Although China has the world's most powerful supercomputer, which is capable of speeds of up to 33.86 petaflops per second, the United States produces more supercomputers than any other country, according to the latest Top500 supercomputer list.
IDC analyst Steve Conway estimates about 90 percent of the systems on the Top500 ranking are manufactured by U.S. vendors, including 65 of the 76 Chinese systems on the most recent list.
Still, U.S. dominance in supercomputer production is by no means assured, given intensifying global competition. The U.S. accounted for 233 systems on the Top500 list last month, slipping below 50 percent for the first time. Conway attributes this decline to the Chinese push. "The U.S. has lost ground mostly due to other nations investing more, not as much from a reduction in U.S. spending as much as a lack of growth," says IDC analyst Earl Joseph.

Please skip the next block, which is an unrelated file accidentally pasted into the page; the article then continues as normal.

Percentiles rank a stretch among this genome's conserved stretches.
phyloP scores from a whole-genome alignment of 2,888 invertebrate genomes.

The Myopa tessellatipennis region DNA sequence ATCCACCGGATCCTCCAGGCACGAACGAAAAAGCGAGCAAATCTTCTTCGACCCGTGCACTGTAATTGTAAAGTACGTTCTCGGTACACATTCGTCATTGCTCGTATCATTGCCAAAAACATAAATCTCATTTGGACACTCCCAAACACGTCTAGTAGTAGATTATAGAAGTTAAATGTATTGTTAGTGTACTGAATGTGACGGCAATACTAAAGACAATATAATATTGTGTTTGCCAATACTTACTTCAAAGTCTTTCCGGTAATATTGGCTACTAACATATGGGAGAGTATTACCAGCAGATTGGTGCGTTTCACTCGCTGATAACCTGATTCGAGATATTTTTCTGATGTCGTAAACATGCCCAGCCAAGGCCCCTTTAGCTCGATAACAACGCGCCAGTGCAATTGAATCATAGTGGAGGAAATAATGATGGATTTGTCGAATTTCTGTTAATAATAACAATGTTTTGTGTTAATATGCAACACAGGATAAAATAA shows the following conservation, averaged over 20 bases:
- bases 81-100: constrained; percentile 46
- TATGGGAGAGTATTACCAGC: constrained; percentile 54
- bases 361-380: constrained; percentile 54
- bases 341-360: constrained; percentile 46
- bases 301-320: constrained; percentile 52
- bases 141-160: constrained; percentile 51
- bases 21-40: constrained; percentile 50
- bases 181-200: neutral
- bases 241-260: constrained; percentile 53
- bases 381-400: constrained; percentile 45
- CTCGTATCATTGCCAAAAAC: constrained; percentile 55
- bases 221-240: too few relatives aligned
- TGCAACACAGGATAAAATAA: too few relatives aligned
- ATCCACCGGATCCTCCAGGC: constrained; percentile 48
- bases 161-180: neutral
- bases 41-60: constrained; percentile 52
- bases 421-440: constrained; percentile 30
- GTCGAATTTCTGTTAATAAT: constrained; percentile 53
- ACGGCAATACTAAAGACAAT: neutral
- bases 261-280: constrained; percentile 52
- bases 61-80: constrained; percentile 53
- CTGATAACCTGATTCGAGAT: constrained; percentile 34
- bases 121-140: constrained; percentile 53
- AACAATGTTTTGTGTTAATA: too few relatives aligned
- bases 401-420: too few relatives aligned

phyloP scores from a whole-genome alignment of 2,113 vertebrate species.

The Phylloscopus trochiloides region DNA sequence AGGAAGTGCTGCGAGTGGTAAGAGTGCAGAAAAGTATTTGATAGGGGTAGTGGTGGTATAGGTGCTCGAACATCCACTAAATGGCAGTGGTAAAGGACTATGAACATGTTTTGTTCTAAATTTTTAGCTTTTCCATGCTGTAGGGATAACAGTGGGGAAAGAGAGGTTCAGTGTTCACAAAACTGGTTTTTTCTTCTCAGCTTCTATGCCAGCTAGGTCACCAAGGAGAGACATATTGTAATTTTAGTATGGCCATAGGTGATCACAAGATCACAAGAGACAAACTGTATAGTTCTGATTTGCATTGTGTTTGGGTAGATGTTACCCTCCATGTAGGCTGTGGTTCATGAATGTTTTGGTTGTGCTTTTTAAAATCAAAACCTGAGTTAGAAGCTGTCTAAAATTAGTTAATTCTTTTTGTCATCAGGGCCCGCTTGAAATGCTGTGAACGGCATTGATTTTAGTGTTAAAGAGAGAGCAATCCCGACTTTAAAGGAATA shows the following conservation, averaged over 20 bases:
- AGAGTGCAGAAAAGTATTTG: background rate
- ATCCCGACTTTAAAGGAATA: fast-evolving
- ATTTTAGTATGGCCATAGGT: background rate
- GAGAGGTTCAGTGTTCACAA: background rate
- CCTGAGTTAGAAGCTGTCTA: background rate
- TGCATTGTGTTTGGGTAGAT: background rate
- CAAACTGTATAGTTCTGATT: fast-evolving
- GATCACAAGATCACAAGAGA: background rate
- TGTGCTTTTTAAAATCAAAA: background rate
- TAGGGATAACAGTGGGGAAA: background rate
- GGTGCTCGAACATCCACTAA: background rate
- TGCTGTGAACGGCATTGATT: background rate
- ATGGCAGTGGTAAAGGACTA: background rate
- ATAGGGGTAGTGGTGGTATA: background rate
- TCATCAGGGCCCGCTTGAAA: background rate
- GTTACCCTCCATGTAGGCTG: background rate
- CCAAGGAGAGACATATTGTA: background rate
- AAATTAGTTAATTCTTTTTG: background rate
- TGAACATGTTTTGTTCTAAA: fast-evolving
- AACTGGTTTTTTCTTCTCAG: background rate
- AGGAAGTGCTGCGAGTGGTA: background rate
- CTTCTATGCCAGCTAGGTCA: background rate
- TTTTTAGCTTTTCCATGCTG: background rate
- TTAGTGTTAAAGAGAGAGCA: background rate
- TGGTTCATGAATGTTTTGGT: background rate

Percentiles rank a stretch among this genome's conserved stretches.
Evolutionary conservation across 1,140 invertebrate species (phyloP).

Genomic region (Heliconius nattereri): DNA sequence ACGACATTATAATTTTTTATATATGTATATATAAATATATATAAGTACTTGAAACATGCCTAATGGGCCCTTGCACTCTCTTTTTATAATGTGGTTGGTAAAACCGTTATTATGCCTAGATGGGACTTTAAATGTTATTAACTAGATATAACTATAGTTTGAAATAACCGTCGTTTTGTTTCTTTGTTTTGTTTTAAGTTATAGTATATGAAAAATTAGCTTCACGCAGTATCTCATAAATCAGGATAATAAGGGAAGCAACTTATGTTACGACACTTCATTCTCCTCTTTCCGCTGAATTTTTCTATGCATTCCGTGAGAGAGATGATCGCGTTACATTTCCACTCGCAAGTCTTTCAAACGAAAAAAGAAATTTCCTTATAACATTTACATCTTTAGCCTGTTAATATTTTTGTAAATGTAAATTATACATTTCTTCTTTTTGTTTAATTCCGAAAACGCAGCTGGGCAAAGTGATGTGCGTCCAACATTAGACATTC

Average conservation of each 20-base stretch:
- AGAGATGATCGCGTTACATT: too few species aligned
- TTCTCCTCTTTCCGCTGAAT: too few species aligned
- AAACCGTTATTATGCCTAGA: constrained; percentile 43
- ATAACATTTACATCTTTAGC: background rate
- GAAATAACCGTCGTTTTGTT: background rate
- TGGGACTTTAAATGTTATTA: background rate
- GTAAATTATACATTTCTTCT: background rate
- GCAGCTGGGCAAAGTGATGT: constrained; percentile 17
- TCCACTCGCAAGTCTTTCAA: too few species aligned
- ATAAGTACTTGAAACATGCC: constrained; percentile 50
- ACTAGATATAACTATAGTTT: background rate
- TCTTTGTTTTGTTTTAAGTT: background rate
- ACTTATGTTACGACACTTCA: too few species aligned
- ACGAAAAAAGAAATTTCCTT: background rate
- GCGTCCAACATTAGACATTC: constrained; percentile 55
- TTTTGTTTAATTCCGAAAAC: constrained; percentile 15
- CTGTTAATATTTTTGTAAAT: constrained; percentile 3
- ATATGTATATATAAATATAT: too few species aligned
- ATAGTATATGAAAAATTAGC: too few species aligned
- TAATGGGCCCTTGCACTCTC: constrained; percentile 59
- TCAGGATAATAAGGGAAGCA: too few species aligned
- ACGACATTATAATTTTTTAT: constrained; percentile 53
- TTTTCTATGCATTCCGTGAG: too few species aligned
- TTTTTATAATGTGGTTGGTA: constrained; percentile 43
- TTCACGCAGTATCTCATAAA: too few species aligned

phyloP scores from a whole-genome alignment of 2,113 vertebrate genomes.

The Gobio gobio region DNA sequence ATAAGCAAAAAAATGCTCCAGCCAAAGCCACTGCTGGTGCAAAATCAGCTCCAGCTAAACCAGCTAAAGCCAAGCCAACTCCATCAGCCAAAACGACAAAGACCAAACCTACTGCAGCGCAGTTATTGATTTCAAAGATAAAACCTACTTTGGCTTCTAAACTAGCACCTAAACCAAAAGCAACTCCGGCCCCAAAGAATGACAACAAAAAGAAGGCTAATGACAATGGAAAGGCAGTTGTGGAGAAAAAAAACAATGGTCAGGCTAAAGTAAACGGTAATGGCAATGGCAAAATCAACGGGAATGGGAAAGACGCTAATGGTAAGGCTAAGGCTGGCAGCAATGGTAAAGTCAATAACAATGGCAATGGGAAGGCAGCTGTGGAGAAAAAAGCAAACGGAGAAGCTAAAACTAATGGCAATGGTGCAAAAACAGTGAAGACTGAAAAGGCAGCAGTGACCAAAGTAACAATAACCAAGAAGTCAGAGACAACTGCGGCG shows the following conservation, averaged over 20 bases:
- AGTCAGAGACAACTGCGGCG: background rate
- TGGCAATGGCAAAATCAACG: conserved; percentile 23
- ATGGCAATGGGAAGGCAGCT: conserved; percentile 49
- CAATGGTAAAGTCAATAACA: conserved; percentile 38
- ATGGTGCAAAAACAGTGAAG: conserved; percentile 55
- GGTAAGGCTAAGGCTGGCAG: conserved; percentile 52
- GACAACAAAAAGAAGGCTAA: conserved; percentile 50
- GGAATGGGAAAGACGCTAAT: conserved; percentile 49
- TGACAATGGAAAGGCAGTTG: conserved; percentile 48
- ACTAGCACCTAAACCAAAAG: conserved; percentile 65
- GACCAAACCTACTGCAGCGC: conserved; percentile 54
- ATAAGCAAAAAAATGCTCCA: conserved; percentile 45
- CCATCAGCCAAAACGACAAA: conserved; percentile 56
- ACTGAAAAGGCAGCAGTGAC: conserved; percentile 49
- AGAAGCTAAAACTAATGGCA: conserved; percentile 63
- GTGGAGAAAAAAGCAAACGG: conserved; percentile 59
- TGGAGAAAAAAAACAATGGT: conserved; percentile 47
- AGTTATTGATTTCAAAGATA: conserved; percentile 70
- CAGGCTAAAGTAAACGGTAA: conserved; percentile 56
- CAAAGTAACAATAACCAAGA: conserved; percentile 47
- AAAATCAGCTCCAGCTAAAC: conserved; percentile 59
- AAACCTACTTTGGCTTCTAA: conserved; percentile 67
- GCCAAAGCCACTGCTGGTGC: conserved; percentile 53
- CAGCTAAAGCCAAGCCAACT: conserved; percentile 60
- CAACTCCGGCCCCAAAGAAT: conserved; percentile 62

University of Tennessee professor and ACM-IEEE CS Ken Kennedy Award recipient Jack Dongarra, one of the academic leaders of the Top500 initiative, cites aggressive Chinese high-performance computing investment as another factor in the eroding U.S. share of leading supercomputing systems. "Remember, in 2001 China had zero systems on the Top500," Dongarra says.
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